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dc.contributor.advisorWebb, Lisaeng
dc.contributor.authorAbney, Robert Henryeng
dc.date.issued2021eng
dc.date.submitted2021 Falleng
dc.description.abstractBees are declining due to multiple factors including habitat loss and non-target exposure to pesticides resulting from agricultural intensification. Solitary bees are often overlooked as important pollinators, but they are valuable contributors to both the commercial success and ecological diversity of agroecosystems. Yet, solitary bee communities in agroecosystems may be adversely impacted by exposure to pesticides such as neonicotinoid insecticides, and it is unclear if bee habitat adjacent to agricultural fields can buffer against the potential negative impacts of neonicotinoids. Laboratory studies indicate lethal and sublethal effects of neonicotinoids on bees, and previous field studies have demonstrated reduced abundance, richness, and reproductive success of solitary bees in agroecosystems where neonicotinoids are present. Thus, we proposed two field studies of wild, solitary bee communities in agricultural field margins to determine the impacts of neonicotinoid insecticides and site-specific habitat variables (e.g., floral richness) on bees in Missouri agroecosystems. First, in 2019, we surveyed bee abundance and richness in field margins adjacent to 29 soybean fields located on public conservation areas (n = 18) and private land enrolled in the Conservation Reserve Program (n = 11). Public study fields were planted to one of three experimental treatments: untreated (no insecticide), treated (imidacloprid), or previously-treated (untreated, but neonicotinoid use prior to 2017). Privately-owned study fields were planted to one of two experimental treatments: treated (neonicotinoid) or previously-treated (untreated, but neonicotinoid use in 2018). Second, in 2018 and 2019, we placed solitary bee nest boxes in field margins of soybean fields (2018, n = 18; 2019, n = 24). In 2018, all fields were located on public conservation areas and, in 2019, privately-owned fields were added to the study. The experimental treatments for public and privately-owned study fields were the same as described for the first study. In the first study, we found wild, solitary bee abundance and richness was best explained by field treatment, with fewer bees and lower bee diversity observed in margins of previously-treated and treated fields compared to margins of untreated fields. We also found that bare soil and floral richness in field margins positively influenced bee abundance and richness, but it remains unclear if the positive influences of habitat can outweigh the negative impact of neonicotinoid seed treatments on bee abundance and richness. In the second study, we found field treatment had no negative impact on nesting effort of cavity-nesting bees. However, field treatment significantly reduced resin bee nesting success, with a lower percentage of resin bees emerging from nests collected from margins of previously-treated public (15 percent) and treated public (7 percent) fields compared to untreated fields (46 percent). We also found that the amount of woody vegetation within 800 m of nesting sites may impact nesting effort of resin bees, with more nest cells produced and cavities used in margins of fields with a greater amount of woody vegetation within 800 m. Reducing or eliminating neonicotinoid use in areas managed for wildlife may be beneficial to the conservation of wild bee populations.eng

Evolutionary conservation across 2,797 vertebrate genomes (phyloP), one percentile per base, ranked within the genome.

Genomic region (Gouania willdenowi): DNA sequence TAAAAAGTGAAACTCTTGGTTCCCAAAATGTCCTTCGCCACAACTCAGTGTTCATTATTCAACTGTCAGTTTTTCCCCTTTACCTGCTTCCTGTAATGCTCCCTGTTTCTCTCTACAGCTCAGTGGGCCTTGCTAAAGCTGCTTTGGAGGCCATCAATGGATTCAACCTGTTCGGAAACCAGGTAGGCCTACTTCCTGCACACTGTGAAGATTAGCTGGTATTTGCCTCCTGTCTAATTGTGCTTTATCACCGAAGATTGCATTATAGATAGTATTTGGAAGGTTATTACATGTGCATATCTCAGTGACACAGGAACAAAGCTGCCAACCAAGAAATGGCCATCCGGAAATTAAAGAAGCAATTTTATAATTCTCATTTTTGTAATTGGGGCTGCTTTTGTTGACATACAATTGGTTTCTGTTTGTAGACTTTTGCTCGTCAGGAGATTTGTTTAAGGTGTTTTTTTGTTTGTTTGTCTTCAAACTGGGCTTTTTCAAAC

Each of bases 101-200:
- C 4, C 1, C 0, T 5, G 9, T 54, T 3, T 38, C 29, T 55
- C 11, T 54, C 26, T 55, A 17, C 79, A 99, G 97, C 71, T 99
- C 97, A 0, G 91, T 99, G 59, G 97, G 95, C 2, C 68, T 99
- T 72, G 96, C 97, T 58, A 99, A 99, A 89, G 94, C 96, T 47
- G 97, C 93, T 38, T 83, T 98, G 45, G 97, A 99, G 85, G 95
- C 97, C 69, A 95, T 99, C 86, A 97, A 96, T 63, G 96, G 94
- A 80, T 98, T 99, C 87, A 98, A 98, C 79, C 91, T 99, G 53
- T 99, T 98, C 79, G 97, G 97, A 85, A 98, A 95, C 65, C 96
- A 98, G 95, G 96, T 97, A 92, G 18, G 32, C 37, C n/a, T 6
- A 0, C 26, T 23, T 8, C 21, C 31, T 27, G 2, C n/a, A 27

dc.description.bibrefIncludes bibliographical references.eng
dc.format.extentxvi, 125 pages : illustrations (color)eng
dc.identifier.urihttps://hdl.handle.net/10355/93202
dc.identifier.urihttps://doi.org/10.32469/10355/93202eng
dc.languageEnglisheng
dc.publisherUniversity of Missouri--Columbiaeng
dc.titleEvaluating effects of neonicotinoid seed treatments and agroecosystem land management practices on solitary bees in Midwestern agroecosystemseng
dc.typeThesiseng
thesis.degree.disciplineNatural Resourceseng
thesis.degree.levelMasterseng
thesis.degree.nameM.S.eng


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